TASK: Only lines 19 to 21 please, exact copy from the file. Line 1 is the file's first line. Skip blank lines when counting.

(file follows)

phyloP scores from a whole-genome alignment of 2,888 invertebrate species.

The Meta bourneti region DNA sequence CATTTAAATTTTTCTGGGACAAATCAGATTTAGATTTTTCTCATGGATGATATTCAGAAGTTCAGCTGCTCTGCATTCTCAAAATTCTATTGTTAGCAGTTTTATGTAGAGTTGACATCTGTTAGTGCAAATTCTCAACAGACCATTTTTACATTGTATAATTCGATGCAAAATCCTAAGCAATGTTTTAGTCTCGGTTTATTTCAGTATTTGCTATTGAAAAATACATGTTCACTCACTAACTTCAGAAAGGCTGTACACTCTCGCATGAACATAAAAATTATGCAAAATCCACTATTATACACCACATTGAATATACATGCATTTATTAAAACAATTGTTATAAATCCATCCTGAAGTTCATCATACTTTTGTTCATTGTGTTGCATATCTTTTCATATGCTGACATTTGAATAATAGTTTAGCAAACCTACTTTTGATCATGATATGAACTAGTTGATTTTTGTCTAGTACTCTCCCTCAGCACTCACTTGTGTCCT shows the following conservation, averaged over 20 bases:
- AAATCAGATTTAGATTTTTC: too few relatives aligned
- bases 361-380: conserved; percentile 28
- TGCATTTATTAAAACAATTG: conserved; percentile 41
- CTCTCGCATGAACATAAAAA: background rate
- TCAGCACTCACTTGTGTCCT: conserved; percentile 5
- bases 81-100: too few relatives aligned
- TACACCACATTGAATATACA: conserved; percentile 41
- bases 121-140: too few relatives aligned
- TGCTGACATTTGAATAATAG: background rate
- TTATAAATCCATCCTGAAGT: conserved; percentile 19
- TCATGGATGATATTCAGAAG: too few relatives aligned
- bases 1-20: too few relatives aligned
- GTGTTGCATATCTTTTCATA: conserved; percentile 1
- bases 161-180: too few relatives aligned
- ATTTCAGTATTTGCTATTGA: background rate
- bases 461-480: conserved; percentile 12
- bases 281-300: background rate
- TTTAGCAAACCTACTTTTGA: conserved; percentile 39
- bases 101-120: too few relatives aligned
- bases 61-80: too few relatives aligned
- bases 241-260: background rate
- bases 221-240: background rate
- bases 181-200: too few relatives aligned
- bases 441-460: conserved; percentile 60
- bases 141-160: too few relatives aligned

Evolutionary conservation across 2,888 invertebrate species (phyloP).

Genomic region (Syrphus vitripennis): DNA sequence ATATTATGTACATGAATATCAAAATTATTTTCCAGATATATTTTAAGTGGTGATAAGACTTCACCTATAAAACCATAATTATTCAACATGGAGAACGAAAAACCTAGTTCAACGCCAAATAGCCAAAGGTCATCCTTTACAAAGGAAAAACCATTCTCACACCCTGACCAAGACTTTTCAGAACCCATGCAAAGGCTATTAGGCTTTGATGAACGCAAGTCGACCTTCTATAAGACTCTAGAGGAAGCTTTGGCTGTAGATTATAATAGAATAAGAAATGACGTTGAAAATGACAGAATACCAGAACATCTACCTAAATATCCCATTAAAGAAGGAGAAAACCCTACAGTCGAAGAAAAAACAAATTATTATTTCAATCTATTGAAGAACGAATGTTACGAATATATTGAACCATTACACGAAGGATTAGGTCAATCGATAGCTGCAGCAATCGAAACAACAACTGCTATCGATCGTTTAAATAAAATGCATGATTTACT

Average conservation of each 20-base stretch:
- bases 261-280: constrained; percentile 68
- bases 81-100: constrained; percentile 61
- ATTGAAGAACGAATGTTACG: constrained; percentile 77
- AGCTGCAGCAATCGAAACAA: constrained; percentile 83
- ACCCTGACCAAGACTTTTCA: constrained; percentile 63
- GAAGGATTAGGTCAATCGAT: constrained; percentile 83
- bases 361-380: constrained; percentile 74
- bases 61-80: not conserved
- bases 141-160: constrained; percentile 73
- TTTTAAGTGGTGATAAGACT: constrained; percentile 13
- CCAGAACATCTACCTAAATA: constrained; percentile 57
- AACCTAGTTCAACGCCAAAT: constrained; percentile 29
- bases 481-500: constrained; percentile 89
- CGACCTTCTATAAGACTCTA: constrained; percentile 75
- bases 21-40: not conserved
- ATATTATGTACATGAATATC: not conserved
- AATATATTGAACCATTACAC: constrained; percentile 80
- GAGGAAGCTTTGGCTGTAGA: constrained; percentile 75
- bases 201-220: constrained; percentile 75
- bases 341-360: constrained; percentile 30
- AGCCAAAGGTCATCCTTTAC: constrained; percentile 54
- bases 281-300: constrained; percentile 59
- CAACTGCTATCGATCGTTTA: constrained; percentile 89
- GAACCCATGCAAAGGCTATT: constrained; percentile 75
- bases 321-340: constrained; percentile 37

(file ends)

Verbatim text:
- bases 281-300: background rate
- TTTAGCAAACCTACTTTTGA: conserved; percentile 39
- bases 101-120: too few relatives aligned